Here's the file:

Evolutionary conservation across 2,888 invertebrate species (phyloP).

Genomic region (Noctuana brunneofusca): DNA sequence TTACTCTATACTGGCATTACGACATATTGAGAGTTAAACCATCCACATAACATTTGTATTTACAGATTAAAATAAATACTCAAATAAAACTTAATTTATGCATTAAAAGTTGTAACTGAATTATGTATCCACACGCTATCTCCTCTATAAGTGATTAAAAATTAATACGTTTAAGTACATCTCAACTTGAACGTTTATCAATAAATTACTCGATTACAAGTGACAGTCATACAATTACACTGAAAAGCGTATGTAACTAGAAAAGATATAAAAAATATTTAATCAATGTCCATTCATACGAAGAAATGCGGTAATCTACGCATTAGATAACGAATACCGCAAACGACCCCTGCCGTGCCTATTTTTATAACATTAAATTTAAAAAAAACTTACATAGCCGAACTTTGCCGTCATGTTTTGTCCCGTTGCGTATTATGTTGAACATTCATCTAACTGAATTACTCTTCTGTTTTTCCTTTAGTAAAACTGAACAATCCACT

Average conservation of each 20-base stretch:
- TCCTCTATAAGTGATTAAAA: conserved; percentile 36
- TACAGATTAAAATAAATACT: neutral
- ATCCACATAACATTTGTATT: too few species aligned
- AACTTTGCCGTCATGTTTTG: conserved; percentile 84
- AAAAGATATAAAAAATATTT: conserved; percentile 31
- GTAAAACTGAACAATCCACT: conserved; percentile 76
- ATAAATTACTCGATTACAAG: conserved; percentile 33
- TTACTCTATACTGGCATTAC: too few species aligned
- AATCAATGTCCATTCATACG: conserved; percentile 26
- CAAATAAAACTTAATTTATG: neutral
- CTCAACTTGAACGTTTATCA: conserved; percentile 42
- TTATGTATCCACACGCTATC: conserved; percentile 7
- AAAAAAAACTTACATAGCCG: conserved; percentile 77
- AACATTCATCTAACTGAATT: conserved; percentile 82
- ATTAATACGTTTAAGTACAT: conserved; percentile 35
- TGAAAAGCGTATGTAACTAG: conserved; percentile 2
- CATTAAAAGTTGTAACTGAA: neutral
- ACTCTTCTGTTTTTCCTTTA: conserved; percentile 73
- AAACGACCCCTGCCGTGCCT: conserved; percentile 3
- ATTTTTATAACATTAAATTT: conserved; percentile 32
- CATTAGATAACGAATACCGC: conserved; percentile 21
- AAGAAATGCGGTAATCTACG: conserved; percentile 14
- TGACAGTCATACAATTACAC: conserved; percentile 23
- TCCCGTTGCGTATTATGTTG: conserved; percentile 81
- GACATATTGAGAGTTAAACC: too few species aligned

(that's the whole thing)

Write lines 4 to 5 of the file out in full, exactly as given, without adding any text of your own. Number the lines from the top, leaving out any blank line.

- TCCTCTATAAGTGATTAAAA: conserved; percentile 36
- TACAGATTAAAATAAATACT: neutral